By Heather Willett
Water is the source of all life and a key element to every bodily function. In fact, the majority of our own bodies consist of water and the benefits of hydration are endless
Benefits of Drinking Water
Water is a free and natural resource that can have a significant impact on our overall health. Water plays a very large role in improving bodily functions such as:
– Eliminates Toxins: Drinking water aids in the body’s natural process to detox. This is done by eliminating waste and toxins through urination, perspiration and regular bowel movements, but it is essential to replenish fluids that are lost during this process by drinking more water. It is a biological cycle that must take place for optimal health. Water is the cheapest and easiest way to detox the body. Adding lemon or lime to drinking water will help to alkalize the body.
– Increases Energy: Most of the population is dehydrated and they are unaware of it. Dehydration leads to fatigue, but according to a study conducted by Dr. Michael Boschmann, MD, energy expenditure increased by 30% in both men and women an hour after drinking a glass of water.
– Promotes Weight Loss & Maintains Digestive Regularity: Drinking water supports digestion and metabolic functions and helps move food through the digestive tract in order to extract essential nutrients and minerals. Additionally, water can help create a feeling of fullness and therefore decrease how much is consumed throughout the day.
– Maintains Body’s Temperature: Water can help regulate the body’s normal temperature to keep all organs operating at their most efficient.
– Lubricates & Cushions Joints: Proper hydration helps protect joints, bones, spinal cord and sensitive tissue from injury and damage.
– Boosts Immune System: Water helps fight against common illnesses such as flu & the common cold, but it can also help prevent heart attacks and diseases such as cancer.
– Prevents Loss of Vitamins & Minerals: Water dissolves countless substances, which allows cells to absorb essential nutrients.
– Oxygenates Blood, Cells & Lungs: Cells are the building blocks to our bodies. It is vital to provide cells and blood with the necessary oxygen they need to operate the rest of our organs.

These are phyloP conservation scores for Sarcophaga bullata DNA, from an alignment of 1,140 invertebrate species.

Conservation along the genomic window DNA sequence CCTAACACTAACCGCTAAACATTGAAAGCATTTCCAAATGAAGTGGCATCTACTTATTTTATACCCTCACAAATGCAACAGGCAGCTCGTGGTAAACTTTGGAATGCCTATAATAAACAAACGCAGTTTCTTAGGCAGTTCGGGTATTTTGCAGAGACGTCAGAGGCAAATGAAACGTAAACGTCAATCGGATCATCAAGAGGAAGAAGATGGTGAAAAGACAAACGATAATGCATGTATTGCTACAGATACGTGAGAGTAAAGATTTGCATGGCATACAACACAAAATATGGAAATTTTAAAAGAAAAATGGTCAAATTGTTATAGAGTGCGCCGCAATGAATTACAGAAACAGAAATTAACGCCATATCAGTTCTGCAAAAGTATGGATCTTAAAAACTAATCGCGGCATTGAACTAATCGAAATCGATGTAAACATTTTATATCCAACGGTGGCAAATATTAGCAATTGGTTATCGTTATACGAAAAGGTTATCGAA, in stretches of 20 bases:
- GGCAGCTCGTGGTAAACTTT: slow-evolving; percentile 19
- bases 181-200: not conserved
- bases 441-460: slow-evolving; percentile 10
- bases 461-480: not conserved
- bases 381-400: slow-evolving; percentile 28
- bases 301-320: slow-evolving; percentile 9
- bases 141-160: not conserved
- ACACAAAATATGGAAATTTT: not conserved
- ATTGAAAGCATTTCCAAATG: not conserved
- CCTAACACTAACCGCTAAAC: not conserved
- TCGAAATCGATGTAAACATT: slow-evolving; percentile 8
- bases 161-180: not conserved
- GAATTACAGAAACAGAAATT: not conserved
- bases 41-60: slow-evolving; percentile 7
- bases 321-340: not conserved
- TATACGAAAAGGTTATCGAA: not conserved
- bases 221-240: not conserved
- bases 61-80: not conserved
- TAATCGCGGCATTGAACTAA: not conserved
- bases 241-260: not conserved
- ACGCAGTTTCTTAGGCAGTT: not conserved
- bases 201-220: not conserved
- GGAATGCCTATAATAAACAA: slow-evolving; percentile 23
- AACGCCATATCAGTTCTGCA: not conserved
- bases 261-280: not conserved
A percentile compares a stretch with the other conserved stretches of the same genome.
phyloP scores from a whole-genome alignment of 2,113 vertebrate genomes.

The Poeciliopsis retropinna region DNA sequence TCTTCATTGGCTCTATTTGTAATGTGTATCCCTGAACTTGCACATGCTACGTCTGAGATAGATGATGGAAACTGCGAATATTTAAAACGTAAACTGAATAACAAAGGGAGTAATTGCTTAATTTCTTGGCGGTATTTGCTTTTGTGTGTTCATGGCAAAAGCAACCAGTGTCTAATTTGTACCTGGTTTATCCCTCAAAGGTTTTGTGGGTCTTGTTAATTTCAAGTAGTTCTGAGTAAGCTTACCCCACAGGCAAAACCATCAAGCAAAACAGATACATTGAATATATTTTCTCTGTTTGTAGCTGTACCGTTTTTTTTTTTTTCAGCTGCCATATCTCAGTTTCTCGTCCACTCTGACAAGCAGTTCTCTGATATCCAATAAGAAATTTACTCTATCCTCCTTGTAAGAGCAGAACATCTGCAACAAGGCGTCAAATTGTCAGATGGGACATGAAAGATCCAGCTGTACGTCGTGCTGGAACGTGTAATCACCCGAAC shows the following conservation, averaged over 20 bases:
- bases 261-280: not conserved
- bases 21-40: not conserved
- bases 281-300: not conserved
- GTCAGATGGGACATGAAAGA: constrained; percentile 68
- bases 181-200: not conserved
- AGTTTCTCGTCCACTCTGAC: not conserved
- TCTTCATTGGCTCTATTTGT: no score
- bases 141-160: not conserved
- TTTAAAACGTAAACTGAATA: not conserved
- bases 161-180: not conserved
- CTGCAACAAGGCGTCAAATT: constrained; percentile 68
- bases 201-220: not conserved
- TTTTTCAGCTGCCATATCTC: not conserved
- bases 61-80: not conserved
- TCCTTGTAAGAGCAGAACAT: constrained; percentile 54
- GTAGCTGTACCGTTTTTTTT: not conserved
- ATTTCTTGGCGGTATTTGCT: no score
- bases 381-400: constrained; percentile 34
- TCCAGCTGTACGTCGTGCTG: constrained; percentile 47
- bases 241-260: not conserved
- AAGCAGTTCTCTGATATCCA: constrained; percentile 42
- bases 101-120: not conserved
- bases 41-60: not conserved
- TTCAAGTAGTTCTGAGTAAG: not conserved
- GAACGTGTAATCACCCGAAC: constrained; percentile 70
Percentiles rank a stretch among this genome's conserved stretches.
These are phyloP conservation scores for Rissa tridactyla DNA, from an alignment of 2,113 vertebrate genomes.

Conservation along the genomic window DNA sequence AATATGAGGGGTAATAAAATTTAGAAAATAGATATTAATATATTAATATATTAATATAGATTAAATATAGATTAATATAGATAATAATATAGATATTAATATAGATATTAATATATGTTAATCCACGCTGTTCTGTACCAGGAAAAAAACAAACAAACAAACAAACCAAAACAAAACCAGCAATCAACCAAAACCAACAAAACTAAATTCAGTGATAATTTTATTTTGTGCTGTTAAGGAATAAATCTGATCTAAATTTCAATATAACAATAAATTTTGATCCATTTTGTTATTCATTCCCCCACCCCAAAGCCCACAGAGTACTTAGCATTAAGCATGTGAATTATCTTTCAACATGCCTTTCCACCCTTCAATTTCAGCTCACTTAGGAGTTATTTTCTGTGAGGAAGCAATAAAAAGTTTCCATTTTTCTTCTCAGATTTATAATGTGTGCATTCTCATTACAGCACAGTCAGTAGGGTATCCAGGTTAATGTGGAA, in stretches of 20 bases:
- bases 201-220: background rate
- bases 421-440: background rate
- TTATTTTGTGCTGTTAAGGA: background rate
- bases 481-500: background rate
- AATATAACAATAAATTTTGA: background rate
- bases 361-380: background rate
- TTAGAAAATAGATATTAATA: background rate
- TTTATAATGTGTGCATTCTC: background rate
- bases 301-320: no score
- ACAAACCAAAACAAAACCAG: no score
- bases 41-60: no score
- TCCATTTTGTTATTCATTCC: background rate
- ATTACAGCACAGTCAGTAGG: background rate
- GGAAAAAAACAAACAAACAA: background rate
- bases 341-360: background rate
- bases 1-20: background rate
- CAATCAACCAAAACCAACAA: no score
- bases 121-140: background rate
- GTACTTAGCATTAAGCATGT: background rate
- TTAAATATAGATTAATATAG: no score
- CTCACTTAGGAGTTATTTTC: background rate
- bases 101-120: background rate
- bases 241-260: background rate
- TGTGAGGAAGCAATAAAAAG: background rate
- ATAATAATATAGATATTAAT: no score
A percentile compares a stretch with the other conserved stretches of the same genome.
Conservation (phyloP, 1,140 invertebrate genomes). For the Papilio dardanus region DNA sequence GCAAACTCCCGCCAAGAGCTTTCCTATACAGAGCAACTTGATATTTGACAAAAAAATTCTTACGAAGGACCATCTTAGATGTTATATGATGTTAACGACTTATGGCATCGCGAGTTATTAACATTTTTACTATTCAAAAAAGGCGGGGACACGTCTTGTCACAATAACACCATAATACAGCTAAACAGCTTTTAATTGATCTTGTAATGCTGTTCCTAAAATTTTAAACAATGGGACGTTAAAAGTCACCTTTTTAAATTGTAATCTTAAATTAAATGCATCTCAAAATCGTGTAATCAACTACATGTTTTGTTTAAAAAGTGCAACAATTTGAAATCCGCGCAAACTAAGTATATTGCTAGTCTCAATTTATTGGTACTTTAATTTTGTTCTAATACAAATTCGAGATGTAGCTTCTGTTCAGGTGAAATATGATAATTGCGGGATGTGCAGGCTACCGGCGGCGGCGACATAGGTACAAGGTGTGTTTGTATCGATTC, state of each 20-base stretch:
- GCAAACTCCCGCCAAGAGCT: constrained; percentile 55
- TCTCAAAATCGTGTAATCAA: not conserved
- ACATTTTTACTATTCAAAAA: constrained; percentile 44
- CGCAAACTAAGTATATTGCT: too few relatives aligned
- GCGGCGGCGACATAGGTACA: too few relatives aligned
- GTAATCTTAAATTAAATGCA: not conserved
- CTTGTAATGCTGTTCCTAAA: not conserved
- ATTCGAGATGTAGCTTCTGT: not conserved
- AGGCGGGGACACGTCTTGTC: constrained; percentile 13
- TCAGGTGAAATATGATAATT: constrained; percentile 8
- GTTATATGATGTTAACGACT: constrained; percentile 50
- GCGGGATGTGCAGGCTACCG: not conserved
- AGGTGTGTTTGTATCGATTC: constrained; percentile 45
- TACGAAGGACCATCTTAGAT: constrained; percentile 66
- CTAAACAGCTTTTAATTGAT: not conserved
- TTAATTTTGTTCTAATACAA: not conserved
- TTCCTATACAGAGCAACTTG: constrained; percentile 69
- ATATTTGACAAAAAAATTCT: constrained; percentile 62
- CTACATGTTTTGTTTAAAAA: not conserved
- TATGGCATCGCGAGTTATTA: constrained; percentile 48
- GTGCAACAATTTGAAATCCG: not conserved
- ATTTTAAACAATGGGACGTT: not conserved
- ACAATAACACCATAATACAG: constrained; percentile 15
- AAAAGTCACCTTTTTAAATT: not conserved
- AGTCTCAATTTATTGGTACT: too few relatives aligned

It may seem simple to capitalize on all the benefits that water can offer – just “drink more water” as most would say. However, there are some very important things to keep in mind when looking to increase water consumption.
The quality of water and its source matters. Tap water comes directly from community water systems and must meet the Environmental Protection Agency (EPA) standards for drinking water. However, these guidelines only restrict the percentage of contaminants allowed in drinking water. Proper filtration will filter harmful chemicals, bacteria and particles to allow for the cleanest and purest water to enter our bodies. Knowing water is the foundation for a healthy body, it is crucial we are supplying organs with the best quality. There are many filtration systems available that deserve a look. One filtration and purification system we have personal experience with is Berkey, but we have seen good results with others on the market.
Additionally, bottled water may appear to be a simple and easy solution, but about 40% of bottled water is just tap water. However, bottled water poses further risks to our health because they are stored in plastic bottles, which contain Bisphenol A (BPA) and phthalates that can leach into the water. Both BPA and phthalates are chemicals that interfere with naturally-produced hormones and can cause a plethora of serious health problems including cancer, diabetes, fertility issues and obesity. Lastly, bottled water isn’t as stringently tested as tap water, which is tested more frequently and is held to higher standards within the United States.
Goals for Everyday Water Intake
We’ve discussed the importance of filtration and eliminating bottled water due to their chemical components, but in order to maximize the value of water we must discuss when and how much water to drink.
It is important to pay attention to your own body’s water needs. Take note of the color of your urine, as darker urine can be an indicator that you are dehydrated as does less frequent urination. We recommend striving to drink half your body weight in ounces each day (e.g. if you weigh 140lbs, drink 70 ounces or 8.75 cups of water). The first two glasses of water should be consumed right when you get up in the morning, before you eat anything. This helps awaken muscles, internal organs and kick starts the body’s everyday functions. Aim to drink water throughout the day and attempt to have a glass either 20 minutes before or after each meal – this will aid in digestion and assist in breaking down the food, plus it will make you feel full and prevent overeating. Lastly, a glass before bed can help flush out toxins from the day and help prevent strokes and heart attacks.
Now that we have discussed the importance of drinking more water and have covered considerations in water quality and sourcing, how do we actually increase our water intake? To drink more water, try carrying a glass water bottle around with you as often as you can. Always choose water over soda pop or other sugary beverages including alcohol. Most importantly, create a daily routine to help ensure you are getting your full daily recommended amount. Water is a free and easy first step in building a strong foundation for a long and healthy lifestyle, so let’s start with the simple basics and achieve optimal health.
Sources: “Bottled Water Poisons Your Body One Swallow at a Time” by Mercola.com; “Drinking Water at the Correct Time Maximizes its Effectiveness on the Body” by Dr. Wendy Lanser; “The Water in You” by USGS.gov; The Journal of Clinical Endocrinology and Metabolism, December 2003.